01 Aug Being a ‘Robinwood Parent’
You can’t work as an instructor at an activity centre and be a parent… The hours are too long, the work is too hard and it’s just for young people with no commitments… Or so you might think…
Coming back from maternity leave as a breastfeeding mum I was extremely nervous as to what to expect. I even looked at other jobs so I could always be there for bedtime.
But as I was looking I became to realise how lucky I am! I get all the holidays off with my little girl and I also only need to work 3 days a week!
Me and my husband both work for the company and the managers have been nothing but supportive of us from making sure that our shifts work out for our childcare as we don’t have family close by to making sure that all my needs were met as a breastfeeding mum! I also love what we do and couldn’t imagine working anywhere else. Cobi
Flash back 20 months and things at home are taking shape for the arrival of baby Emi. We’ve got the cot, pram, clothes, all manner of other things and crucially the birthing playlist is coming together. But what about childcare? Both my wife and I work (As it happens both for Robinwood, although she’s in head office) so how will it work?
Well that’s where Robinwood come in… We’ve decided to take split parental leave so my wife will take 6 months and I’ll take a month after that… but as luck would have it that ended just as our summer holiday started. So I actually got 2 for the price of 1, Bonus!
But I’m getting ahead of myself… before that I had a chat with our centre manager Stu. It wasn’t a long chat, but it got the job done… Stu had been expecting this discussion and was keen to get my hours sorted to best suit being a new Dad. I requested to drop down my hours in order to allow me to have Mondays and Tuesdays off in order to look after Emi… Quick as a flash numbers were checked and that was it, job done!
Now I must add that I’m lucky enough to be able to drop hours (financially) and that the days I wanted to work suited the centre, but I was never in any doubt that everything that could be done would be.
The hours can still be long and the work can certainly be tiring, but be in no doubt that Robinwood is a family friendly company.
Jump forward to last month and on a sunny Tuesday; and 6 current and former Robinwood parents are visiting a petting zoo with 6 ‘Robinwood Babies’ in tow. (And that number could easily go into double figures just at the Todmorden centres).
Most people would think that Robinwood and for that matter any other ‘Outdoor Centre’ would be full of young 20 somethings, and it’s true to a point… I certainly was a lot younger when I started, but at Robinwood you can grow, and balance work and family life. Matt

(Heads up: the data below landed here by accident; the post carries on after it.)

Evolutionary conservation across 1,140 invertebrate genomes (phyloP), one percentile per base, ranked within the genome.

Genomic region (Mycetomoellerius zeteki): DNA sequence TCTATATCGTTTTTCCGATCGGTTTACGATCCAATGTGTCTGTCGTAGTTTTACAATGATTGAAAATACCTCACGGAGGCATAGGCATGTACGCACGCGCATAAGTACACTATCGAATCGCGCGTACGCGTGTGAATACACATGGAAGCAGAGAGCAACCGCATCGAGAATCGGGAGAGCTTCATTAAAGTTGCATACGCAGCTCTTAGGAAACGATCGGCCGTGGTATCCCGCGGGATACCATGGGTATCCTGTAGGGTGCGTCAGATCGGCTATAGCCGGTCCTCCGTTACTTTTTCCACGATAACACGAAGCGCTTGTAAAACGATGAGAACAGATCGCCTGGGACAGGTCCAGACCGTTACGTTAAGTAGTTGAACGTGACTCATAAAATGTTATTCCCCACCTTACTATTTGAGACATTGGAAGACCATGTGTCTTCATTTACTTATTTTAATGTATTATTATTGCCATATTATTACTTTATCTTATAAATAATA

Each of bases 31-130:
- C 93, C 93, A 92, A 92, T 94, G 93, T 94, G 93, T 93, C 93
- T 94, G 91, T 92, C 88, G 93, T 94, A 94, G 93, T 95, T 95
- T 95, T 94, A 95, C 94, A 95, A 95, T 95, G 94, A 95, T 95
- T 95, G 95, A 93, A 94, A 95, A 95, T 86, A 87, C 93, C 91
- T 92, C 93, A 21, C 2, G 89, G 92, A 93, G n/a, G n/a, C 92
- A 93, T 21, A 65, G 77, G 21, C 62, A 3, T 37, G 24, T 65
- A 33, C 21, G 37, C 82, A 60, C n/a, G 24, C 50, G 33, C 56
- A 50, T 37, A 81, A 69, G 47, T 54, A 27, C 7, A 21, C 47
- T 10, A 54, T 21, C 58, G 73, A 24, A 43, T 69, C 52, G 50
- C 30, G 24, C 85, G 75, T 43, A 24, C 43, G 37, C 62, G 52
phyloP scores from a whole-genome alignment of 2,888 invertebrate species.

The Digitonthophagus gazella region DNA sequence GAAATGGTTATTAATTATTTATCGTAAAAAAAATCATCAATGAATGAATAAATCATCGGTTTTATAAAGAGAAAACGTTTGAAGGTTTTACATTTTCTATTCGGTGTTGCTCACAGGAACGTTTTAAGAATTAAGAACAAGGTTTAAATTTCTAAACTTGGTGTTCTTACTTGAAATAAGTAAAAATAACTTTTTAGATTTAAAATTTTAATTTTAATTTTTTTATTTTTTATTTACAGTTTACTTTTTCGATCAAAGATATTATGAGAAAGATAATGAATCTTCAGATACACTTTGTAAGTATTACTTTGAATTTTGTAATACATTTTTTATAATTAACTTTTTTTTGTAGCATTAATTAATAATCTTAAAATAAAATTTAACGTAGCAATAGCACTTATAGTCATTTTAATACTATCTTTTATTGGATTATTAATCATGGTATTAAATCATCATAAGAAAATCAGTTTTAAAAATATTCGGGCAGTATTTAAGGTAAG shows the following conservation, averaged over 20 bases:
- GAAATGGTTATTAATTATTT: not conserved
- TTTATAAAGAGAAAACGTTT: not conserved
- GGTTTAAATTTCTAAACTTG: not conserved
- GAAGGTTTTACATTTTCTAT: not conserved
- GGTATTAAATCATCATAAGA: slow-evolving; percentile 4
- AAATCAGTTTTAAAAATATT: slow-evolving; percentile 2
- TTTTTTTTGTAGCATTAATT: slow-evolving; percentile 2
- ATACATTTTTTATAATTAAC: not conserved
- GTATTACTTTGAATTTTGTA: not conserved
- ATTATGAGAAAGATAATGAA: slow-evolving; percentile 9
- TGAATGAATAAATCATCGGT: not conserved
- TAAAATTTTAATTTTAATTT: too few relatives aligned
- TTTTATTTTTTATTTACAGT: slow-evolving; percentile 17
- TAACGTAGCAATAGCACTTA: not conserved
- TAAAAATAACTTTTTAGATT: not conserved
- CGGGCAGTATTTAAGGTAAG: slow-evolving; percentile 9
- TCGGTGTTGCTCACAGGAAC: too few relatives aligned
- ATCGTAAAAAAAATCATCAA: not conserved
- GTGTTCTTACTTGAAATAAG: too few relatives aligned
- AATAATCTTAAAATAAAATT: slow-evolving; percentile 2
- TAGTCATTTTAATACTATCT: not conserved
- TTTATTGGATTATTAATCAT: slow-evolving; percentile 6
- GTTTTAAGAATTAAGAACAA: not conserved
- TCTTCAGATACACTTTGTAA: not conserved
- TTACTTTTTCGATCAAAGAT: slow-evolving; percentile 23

‘So what are your plans for this half term?’ Some way into explaining our planned mixture of family days, social commitments and unscheduled time, I realised that I was answering a different question than the one I’d been asked: for most working parents school holidays are a tricky mixture of juggling days off, childcare swaps, roping in grandparents, and paying for holiday clubs. Fortunately, at Robinwood we get most of the school holidays off together.
Everyone at Robinwood works some antisocial hours – shifts are up to thirteen hours long, and most people do some night duties. But as a two instructor family (and parents to two boys age seven and four) we have found ways to make it work for us. Fixed timetables are what makes it possible – we don’t have family close by to help with childcare, so we need to know that if one of us is working late the other one definitely won’t be.
There are times that something odd has appeared on one of our timetables, but we’ve always been impressed by how willing management are to work with us to keep it working for everyone. Our children are still small enough that when we’re on long days, we say goodbye in the morning and have to remember to say see you tomorrow, not see you tonight – because they’ll be asleep when we get back. But we can go off to work, knowing that the other parent will be back early ready to pick them up. When they were tiny, we felt that working in the evenings means that they aren’t missing out on time with us – as it was when they were asleep anyway.
Our previous jobs had more conventional length days, but were at least an hour’s commute either way – now we have a fifteen minute walk to work. We each work four days a week, spread over six days. It does mean that there’s always one of us who has just got in from work, or is heading off to work in the morning – which can feel a bit relentless.
We just have to remember that terms are short: we’re never more than seven or eight weeks away from a week off together. The boys love being able to come up for a visit sometimes – just having parents’ who work in a castle is pretty exciting to them, let alone being able to try the activities. Rebecca